The Gemara (Nedarim 77a) seems to support Rav Goldberg and Rav Schachter's view. The Gemara states that &%-,;! ;&+ ,$* $*"&9 ,$"&9 $/* (&6 //#$4 &3&"$ 3"&$; ,&,"*. &/8$: &/#9:. This means that one may retract even a formal statement (such as testimony in Beit Din) as long as the retraction occurs immediatly after the statement. However, this rule does not apply to four areas of Halacha - cursing (Challilah V'Chas) our Creator, idolatry, Kiddushin, and Get. Accordingly, once Kiddushin has occurred one cannot retract the act of Kiddushin (except with a Get or death). Similarly, once the Chatan gave the Kallah a ring, the Kallah's giving the Chatan the ring is irrelevant.
Defense of Rav Feinstein's Ruling
One may suggest a defense of Rav Moshe's ruling. Rav Chaim Soloveitchik (Chidushei Rabbeinu Chaim Halevi, Hilchot Chalitza 4:16) explains that a couple does not become married merely as a result of performing the rituals of Kiddushin. Rather, it is $3;, intention, that creates the marriage. Accordingly, the couple must have $3; that the giving of the ring creates the Kiddushin without intention, there can be no Kiddushin.
Moreover, in the Reform weddings I have seen (on wedding videos provided by women seeking to remarry but unable to obtain a Get from a recalcitrant spouse), the rabbi declares at the conclusion of the Chuppah "I now pronounce you man and wife in the eyes of man and in the eyes of God." The people I have interviewed told me that they thought they were married in a Jewish fashion when the Rabbi made this declaration.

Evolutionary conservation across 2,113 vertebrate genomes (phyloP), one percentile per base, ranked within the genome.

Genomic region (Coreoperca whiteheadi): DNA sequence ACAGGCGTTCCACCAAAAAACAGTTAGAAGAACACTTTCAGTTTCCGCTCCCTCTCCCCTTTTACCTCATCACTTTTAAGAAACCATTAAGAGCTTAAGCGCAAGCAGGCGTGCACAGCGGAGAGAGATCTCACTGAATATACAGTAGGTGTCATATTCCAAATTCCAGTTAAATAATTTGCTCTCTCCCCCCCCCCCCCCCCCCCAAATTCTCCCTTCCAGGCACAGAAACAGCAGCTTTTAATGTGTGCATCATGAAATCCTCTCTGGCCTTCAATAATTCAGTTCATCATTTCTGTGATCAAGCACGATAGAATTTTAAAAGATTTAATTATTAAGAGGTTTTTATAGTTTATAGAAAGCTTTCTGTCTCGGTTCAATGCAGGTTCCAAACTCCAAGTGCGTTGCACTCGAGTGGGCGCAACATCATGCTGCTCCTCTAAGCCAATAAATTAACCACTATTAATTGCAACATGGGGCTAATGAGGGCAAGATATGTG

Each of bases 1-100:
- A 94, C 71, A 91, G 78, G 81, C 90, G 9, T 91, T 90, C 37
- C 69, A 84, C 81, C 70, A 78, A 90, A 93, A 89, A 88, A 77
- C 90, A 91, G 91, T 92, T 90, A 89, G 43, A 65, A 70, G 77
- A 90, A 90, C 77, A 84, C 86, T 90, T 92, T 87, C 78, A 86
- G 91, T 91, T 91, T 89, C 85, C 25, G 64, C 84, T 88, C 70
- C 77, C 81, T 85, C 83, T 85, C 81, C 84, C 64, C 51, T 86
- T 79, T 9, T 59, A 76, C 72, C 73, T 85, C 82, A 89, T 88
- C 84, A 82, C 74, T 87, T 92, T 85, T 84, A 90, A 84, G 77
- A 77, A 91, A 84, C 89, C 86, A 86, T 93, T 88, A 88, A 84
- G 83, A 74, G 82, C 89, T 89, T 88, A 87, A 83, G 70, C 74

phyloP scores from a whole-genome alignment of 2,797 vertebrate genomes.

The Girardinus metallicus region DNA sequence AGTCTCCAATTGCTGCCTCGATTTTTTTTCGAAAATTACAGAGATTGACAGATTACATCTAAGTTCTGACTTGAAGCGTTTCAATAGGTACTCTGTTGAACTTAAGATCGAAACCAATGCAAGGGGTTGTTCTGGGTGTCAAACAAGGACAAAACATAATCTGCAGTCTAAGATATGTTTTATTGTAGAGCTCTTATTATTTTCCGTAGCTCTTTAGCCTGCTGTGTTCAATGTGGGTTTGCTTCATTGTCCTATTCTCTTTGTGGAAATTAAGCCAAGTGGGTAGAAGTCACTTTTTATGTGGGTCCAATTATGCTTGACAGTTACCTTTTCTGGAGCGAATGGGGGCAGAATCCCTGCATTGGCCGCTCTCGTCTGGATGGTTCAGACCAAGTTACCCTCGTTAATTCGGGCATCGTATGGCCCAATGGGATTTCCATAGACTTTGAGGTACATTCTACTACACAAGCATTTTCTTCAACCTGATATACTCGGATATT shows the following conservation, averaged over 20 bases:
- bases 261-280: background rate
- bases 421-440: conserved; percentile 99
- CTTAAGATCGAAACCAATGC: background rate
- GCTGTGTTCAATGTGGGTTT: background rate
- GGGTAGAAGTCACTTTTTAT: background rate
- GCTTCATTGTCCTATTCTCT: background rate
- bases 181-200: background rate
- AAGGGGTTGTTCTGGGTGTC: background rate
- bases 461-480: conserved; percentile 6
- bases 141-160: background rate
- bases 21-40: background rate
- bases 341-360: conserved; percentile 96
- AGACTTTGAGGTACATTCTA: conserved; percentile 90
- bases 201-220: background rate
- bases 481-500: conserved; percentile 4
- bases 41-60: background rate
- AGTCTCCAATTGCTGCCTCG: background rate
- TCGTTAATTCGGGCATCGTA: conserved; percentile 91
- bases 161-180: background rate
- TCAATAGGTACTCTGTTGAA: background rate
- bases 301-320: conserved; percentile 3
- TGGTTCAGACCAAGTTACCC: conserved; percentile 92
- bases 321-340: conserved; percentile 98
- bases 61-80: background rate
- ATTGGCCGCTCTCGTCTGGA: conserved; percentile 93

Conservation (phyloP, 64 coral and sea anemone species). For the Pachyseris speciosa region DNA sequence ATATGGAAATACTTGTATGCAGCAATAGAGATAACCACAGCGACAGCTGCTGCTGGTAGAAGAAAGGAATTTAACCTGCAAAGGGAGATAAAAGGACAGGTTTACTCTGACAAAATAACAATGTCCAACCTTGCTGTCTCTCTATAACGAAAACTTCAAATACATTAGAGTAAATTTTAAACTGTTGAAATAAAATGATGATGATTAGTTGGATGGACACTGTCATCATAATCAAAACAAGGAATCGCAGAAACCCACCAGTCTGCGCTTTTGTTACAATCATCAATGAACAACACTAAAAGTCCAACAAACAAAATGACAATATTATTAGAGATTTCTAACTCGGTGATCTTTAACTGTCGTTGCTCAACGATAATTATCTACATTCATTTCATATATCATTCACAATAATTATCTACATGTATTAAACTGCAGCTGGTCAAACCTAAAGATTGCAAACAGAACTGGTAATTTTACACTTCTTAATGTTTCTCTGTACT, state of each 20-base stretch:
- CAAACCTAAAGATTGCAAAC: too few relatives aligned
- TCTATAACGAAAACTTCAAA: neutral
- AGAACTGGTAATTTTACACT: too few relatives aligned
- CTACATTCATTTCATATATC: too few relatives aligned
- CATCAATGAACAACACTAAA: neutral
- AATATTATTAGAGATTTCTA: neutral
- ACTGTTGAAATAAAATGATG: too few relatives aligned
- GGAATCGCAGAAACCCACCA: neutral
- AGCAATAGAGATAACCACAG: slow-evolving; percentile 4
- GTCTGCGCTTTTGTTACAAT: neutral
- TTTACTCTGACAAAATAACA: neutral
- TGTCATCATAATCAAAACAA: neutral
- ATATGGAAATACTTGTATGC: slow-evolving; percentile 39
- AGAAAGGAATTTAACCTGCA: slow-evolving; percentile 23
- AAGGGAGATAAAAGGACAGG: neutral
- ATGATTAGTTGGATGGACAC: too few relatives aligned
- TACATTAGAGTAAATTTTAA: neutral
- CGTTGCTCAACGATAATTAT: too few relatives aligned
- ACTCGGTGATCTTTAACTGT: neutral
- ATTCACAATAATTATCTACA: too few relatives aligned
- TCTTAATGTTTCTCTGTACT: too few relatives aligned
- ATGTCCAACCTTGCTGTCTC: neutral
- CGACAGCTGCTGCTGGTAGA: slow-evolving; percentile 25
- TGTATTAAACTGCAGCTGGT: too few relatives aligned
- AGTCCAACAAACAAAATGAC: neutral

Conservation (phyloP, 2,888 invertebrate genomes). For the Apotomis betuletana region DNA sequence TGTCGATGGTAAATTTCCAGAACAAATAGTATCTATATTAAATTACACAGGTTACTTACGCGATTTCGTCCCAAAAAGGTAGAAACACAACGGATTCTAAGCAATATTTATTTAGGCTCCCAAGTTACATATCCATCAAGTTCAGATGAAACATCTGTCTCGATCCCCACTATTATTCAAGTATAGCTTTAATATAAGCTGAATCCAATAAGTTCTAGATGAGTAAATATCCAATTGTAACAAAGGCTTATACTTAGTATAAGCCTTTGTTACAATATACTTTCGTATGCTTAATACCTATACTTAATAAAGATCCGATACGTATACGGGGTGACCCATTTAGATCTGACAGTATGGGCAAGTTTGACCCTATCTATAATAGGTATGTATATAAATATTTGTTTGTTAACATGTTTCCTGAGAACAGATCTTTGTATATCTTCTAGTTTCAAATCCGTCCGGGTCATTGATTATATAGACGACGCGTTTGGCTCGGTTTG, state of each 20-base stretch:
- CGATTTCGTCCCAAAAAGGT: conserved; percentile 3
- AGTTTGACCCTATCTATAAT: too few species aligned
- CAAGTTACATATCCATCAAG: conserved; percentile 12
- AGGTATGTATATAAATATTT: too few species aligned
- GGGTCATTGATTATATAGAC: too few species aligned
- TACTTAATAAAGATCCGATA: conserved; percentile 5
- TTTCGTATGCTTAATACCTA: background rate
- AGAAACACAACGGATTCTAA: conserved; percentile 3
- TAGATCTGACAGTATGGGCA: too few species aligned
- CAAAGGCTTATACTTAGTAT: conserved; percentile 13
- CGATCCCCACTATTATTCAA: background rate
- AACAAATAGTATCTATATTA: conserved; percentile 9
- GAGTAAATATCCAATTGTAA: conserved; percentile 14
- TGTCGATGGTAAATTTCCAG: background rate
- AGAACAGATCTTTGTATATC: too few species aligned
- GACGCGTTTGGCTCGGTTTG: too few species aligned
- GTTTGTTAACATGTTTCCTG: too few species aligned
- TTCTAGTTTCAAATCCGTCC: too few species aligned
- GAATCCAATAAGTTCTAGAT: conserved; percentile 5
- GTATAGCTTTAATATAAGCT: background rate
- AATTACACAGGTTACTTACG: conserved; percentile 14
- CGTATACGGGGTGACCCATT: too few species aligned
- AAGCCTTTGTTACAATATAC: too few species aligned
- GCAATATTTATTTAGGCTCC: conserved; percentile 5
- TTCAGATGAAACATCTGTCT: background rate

Even though the Rema (E.H. 42:1) writes that "regarding Kiddushin we do not try to interpret what people's intentions were in order to say they did not intend to be married." Nevertheless, there is still room to be lenient. This is because the reason for this ruling of the Rema as explained by Rav Yechezkel Landau (Teshuvot Nodah Biyehuda I:59, cited by Pitchei Teshuva E.H. 42:3), is that $"9*. :"-" !*1. $"9*., unarticulated thoughts have no Halachic significance. However, in the case of the Reform double ring ceremony, the Chatan and Kallah indicate with their actions that they do not want the groom's delivery of the ring to the bride to effect Kiddushin. In fact, Tosafot (Kiddushin 49b s.v. $"9*.) writes in a celebrated assertion that when it is obvious what the individuals' intentions were, the intentions do indeed have Halachic standing.